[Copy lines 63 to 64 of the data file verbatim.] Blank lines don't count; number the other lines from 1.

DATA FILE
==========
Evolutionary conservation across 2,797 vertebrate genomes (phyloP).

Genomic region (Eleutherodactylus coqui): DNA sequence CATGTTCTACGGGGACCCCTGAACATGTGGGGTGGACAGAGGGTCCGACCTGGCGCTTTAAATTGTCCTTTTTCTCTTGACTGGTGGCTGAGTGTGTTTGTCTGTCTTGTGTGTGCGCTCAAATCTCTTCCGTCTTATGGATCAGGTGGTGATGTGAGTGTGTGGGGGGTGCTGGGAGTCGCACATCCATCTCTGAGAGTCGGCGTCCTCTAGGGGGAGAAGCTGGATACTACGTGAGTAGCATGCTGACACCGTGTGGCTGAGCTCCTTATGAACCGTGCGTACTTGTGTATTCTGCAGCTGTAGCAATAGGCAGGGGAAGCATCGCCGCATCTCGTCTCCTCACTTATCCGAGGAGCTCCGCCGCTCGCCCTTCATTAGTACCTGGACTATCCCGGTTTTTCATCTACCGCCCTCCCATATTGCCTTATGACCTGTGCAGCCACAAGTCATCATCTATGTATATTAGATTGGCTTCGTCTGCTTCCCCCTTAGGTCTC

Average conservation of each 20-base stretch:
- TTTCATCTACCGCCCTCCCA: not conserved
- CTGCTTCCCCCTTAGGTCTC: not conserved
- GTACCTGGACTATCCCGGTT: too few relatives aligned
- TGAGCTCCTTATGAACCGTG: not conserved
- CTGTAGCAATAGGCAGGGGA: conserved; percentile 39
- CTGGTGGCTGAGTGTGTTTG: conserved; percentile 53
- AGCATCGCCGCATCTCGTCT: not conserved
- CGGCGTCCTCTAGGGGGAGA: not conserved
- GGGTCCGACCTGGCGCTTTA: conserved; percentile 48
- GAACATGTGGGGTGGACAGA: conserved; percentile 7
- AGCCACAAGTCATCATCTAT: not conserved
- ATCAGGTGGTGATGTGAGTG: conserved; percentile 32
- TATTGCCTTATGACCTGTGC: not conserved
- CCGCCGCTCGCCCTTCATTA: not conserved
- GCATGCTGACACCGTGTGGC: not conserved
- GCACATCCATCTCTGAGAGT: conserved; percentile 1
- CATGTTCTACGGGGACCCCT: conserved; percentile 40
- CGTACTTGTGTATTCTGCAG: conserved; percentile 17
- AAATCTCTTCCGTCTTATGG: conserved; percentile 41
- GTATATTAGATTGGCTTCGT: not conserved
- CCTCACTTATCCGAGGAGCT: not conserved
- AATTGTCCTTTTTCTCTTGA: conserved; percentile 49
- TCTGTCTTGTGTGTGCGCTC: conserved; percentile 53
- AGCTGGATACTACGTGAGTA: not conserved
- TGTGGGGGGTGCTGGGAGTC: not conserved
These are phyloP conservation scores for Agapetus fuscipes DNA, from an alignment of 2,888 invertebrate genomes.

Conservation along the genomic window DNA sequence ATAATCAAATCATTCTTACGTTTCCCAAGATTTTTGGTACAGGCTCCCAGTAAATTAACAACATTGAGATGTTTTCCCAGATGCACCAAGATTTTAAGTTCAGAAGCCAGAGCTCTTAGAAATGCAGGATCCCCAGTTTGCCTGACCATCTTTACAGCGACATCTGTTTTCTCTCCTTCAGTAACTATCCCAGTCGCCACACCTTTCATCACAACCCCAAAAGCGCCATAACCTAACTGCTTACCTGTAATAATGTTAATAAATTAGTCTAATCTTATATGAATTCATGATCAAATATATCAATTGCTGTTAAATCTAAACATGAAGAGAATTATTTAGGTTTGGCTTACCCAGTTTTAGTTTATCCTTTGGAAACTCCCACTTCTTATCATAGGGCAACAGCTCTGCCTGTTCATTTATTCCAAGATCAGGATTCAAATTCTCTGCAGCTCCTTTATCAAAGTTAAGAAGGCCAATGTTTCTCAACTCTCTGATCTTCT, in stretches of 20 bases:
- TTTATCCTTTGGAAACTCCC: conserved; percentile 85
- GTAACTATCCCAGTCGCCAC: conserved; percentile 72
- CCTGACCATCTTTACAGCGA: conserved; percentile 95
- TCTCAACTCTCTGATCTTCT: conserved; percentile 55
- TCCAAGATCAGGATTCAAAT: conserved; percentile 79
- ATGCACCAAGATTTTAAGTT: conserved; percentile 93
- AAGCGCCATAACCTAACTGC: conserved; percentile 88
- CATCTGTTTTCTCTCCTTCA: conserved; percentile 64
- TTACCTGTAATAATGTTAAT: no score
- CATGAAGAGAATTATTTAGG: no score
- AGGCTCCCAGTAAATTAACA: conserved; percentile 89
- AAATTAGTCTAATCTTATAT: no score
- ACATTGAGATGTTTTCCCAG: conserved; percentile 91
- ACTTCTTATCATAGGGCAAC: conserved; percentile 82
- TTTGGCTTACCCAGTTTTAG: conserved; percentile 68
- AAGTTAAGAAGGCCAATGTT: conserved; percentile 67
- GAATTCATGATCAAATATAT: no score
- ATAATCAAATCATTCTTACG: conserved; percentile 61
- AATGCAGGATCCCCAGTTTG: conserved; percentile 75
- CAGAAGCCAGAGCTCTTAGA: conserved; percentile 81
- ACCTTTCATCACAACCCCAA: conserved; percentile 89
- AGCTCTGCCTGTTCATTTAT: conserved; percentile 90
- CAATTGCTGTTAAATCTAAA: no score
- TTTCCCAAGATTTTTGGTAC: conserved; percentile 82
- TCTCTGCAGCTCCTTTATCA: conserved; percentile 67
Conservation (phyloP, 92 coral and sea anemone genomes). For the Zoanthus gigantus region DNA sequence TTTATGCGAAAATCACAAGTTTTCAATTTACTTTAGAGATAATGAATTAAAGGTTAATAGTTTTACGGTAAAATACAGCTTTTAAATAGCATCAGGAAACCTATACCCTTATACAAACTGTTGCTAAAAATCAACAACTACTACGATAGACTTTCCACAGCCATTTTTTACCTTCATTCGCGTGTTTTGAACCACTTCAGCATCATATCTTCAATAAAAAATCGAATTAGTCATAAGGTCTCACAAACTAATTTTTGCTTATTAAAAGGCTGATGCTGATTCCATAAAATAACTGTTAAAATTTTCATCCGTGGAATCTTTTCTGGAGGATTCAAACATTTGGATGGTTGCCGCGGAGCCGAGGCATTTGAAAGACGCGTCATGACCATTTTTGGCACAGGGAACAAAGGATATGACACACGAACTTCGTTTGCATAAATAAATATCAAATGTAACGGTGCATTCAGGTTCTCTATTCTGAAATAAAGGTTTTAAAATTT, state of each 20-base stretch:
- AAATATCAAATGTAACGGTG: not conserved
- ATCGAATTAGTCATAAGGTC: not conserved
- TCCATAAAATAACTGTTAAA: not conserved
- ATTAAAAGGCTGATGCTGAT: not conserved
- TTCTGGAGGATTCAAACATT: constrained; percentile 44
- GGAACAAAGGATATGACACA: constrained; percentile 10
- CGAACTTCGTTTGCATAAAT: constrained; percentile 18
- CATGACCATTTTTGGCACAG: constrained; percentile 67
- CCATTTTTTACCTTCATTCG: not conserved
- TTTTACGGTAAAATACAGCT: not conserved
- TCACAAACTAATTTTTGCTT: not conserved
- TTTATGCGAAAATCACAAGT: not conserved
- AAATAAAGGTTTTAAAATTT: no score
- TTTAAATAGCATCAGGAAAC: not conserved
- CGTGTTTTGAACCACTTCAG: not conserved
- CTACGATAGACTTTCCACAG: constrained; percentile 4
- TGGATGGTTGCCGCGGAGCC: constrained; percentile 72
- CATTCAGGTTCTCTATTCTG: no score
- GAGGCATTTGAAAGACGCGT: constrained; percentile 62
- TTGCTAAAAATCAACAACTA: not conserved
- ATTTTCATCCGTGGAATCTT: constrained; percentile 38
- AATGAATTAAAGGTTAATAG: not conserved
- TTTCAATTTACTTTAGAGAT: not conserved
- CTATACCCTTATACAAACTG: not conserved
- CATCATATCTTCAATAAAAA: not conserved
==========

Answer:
- CGAACTTCGTTTGCATAAAT: constrained; percentile 18
- CATGACCATTTTTGGCACAG: constrained; percentile 67